# [time-nuts] 60Hz line data

Alexander Pummer alexpcs at ieee.org
Tue Aug 4 22:48:42 EDT 2015

```but for a very long time we get --or better to say got in the past --
the correct number of periods of the line frequency, I have two clocks
side by side -- one driven by the power line the other is  an "atomic
clock" from Westclox guided by WWVB and the seldom "disagree"  about the
time
73
KJ6UHN
Alex

On 8/4/2015 5:17 PM, Hal Murray wrote:
> bill at iaxs.net said:
>> Frankly, I'm puzzled by the graphs that relate to the time offset. All
>> that's available to the observer is the line frequency. Relative time may be
>> inferred with a cycle counter. How is that counter set to UTC? How can you
>> tell the difference between time error from some reference point, and cycles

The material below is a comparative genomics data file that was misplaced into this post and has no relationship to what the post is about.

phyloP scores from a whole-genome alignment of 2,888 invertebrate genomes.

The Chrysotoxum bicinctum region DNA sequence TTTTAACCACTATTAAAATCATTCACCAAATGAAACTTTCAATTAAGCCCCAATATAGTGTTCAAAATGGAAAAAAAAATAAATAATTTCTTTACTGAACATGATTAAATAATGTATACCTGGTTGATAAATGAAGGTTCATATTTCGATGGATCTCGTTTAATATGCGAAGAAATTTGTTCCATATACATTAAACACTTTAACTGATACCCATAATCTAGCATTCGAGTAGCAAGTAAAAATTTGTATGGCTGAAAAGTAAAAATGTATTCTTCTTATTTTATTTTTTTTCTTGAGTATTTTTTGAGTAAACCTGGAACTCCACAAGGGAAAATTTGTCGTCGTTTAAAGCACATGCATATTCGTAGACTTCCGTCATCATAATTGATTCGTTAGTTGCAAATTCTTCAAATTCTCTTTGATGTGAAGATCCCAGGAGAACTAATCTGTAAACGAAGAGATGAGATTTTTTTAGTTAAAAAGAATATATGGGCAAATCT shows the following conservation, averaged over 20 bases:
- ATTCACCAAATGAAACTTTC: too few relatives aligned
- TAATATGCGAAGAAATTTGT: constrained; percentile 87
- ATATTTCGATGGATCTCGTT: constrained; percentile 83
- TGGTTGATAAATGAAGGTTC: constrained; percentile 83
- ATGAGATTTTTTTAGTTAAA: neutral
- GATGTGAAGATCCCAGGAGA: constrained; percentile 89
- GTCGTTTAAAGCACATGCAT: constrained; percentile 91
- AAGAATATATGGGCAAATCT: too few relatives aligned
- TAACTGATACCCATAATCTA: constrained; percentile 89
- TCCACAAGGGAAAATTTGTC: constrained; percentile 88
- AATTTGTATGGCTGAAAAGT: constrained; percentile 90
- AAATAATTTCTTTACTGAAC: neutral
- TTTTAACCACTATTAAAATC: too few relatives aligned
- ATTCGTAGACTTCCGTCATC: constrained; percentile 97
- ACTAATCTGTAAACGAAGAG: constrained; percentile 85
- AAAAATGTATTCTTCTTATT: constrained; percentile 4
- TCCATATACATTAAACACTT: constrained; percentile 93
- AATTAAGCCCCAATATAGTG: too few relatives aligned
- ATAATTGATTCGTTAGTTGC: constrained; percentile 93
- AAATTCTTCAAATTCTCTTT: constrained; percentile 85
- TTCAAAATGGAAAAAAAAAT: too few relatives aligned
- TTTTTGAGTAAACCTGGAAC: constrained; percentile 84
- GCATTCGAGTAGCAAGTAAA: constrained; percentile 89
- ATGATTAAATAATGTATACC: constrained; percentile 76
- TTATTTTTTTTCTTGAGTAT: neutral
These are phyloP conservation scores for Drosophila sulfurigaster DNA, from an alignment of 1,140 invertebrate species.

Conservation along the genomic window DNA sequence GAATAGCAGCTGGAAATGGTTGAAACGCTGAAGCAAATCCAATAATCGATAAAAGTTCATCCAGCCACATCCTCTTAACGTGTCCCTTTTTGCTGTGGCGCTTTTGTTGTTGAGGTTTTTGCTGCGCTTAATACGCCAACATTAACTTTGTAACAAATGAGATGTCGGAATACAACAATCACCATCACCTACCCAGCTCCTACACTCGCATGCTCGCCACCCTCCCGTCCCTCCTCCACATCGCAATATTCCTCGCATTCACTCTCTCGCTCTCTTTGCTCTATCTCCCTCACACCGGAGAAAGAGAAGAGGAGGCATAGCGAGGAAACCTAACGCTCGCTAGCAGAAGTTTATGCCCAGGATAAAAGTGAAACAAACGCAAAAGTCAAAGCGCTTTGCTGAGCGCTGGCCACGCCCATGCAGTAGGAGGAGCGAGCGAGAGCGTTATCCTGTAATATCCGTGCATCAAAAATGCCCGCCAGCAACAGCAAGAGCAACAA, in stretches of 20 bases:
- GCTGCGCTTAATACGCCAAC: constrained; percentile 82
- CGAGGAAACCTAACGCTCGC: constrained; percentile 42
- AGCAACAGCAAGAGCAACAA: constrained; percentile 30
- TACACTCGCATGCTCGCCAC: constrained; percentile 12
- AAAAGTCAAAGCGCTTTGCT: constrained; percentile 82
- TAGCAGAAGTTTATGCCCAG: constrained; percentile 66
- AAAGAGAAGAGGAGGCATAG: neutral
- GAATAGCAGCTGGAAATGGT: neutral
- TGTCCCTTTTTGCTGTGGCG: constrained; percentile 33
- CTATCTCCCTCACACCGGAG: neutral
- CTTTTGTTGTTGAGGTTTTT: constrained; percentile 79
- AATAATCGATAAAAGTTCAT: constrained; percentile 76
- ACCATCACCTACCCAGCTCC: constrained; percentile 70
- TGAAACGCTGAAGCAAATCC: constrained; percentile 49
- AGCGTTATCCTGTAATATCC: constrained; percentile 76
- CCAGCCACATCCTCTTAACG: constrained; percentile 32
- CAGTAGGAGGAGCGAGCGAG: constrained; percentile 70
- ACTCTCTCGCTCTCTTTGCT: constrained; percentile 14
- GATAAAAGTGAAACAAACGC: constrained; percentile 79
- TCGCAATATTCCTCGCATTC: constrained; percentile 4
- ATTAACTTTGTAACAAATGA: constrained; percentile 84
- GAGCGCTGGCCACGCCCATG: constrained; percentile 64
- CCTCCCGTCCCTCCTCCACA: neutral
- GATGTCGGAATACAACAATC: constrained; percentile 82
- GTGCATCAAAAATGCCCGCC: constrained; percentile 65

>> gained or lost in the counting equipment - due to noise and/or computer
>> interrupt servicing routines?
> The counter isn't set to UTC.  The zero point on the vertical offset is
> arbitrary.  All you can measure is the drift relative to some arbitrary
> point.  I used the start of the data as zero.  That's the same as setting
> your wall clock to UTC when you first took it out of the box and plugged it
> in.
>
> If you look in the archives, there is a time-lapse movie make with one frame
> each minute when the second hand started straight up.
>
>
> I'm pretty sure my setup isn't gaining or losing many cycles.  Actually, I'm
> pretty sure it is picking up an occasional extra cycle because I see them.
> 10 seconds at 60 Hz is 600 cycles.  If you get an extra count, the frequency
> will be off by 0.1 Hz.  Since the normal range is much less than that, a
> sample with an extra cycle stands out.  They are infrequent enough that I
> look at each one by hand and make a graph like this:
>    http://www.megapathdsl.net/~hmurray/time-nuts/60Hz/60Hz-2012-Jan-26-a-pick.p
> ng
>
> I'm using a human filter.  I haven't tried to automate it.
>
>
>
>

```